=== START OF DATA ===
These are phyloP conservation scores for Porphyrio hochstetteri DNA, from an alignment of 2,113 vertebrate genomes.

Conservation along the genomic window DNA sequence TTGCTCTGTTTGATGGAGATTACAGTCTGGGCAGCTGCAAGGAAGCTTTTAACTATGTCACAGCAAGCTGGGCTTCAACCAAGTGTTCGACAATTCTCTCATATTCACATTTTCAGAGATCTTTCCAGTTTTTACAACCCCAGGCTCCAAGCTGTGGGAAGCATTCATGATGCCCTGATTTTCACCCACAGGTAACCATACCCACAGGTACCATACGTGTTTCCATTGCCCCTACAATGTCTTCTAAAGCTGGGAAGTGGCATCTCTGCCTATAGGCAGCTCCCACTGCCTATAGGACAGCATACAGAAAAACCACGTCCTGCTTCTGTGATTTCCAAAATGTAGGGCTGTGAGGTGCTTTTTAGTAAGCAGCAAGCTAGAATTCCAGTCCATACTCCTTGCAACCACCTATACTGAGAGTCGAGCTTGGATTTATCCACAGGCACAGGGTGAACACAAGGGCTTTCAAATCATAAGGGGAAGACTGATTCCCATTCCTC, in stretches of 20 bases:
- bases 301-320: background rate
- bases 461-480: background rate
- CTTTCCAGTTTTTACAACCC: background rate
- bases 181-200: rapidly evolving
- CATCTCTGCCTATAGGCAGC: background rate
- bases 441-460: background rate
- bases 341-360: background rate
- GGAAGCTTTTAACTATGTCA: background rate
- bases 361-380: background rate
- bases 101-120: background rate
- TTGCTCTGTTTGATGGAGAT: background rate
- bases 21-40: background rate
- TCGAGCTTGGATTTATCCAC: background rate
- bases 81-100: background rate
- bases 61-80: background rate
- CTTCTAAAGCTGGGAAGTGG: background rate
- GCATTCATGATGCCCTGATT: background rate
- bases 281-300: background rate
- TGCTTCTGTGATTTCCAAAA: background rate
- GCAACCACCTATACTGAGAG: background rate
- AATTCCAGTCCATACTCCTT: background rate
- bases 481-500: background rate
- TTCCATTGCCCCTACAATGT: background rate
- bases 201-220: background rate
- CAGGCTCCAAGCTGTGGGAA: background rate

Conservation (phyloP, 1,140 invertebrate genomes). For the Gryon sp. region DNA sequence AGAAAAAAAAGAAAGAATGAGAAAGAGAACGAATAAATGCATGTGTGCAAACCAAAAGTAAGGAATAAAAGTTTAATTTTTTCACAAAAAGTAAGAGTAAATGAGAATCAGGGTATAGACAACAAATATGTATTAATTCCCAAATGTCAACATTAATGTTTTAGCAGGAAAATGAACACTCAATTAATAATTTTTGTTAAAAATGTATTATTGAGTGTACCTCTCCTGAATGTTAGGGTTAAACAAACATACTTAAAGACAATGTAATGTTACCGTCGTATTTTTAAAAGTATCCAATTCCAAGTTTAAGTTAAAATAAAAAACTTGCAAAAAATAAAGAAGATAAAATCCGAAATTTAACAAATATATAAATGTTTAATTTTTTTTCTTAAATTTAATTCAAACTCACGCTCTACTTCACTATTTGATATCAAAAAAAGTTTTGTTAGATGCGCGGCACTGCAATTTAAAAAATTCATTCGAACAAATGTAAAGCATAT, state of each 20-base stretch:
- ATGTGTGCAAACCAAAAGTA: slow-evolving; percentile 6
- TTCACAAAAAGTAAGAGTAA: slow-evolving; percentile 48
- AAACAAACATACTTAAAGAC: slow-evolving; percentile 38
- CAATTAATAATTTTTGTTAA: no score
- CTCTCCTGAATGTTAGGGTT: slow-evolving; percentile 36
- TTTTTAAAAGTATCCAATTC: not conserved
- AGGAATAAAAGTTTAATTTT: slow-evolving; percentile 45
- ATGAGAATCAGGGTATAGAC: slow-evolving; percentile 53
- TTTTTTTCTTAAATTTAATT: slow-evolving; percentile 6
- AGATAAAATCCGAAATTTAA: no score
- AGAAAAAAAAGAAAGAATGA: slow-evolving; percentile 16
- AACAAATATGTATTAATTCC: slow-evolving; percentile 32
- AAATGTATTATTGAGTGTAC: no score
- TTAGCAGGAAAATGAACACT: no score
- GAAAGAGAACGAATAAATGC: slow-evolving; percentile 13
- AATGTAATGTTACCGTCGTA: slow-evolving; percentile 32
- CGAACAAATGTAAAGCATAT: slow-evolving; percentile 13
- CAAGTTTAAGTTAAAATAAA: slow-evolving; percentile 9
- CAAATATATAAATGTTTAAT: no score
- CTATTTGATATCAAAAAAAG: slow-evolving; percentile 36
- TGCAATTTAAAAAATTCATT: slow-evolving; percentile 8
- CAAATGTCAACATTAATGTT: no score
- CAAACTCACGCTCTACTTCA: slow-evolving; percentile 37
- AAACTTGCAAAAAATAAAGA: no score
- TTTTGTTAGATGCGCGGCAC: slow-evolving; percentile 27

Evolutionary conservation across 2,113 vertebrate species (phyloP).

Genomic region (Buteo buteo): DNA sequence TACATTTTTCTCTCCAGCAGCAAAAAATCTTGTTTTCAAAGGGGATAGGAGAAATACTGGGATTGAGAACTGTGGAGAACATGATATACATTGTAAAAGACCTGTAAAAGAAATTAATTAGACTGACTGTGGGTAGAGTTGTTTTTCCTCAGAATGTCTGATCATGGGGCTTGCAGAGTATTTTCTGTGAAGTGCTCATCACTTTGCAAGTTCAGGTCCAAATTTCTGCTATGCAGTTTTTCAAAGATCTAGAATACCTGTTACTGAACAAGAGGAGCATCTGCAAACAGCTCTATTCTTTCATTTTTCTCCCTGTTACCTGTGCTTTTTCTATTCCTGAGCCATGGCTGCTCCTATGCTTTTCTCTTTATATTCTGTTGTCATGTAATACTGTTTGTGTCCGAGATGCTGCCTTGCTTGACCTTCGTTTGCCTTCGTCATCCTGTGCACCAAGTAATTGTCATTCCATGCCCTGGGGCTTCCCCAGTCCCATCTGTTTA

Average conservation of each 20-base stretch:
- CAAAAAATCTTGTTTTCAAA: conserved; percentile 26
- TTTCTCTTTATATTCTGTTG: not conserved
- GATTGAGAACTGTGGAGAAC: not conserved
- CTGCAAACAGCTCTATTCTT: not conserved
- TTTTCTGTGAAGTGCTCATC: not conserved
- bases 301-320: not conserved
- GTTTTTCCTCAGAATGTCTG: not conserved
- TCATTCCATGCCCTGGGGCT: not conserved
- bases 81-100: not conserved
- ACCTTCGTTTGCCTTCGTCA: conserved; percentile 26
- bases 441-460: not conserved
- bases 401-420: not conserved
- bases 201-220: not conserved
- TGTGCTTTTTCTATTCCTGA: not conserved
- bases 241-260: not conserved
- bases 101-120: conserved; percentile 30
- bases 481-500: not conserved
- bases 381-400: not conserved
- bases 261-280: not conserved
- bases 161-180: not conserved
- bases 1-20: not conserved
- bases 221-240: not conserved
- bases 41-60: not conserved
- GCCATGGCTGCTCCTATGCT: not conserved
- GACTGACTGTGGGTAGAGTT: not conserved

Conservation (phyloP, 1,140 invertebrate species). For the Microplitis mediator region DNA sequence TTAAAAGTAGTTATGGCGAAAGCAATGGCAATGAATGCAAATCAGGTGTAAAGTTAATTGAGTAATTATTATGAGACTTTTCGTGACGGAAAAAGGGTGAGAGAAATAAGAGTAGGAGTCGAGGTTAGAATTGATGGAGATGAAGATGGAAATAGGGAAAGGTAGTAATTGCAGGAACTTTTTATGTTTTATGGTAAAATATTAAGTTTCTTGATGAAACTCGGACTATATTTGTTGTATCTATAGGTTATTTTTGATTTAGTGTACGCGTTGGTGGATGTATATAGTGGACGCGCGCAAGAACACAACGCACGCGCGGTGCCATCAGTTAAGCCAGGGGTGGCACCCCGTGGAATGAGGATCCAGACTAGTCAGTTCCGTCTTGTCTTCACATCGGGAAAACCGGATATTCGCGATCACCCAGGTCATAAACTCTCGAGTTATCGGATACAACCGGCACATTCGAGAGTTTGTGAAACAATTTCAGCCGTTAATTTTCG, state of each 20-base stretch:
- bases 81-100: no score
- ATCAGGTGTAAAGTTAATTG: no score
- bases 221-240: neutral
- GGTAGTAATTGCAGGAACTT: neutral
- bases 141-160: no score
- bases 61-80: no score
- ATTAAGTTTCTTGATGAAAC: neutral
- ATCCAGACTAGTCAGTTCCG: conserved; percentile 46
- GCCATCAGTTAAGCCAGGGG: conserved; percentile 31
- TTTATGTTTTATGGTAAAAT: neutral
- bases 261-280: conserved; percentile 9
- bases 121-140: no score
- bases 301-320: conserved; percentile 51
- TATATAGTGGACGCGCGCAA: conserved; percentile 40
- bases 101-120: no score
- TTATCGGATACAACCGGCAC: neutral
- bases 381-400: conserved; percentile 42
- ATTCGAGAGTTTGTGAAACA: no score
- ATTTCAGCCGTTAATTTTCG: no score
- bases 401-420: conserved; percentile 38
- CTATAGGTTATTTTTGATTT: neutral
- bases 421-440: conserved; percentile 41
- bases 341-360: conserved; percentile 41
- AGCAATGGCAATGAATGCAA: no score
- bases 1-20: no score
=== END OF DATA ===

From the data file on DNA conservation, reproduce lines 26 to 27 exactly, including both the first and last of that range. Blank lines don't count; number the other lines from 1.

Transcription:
- bases 201-220: background rate
- CAGGCTCCAAGCTGTGGGAA: background rate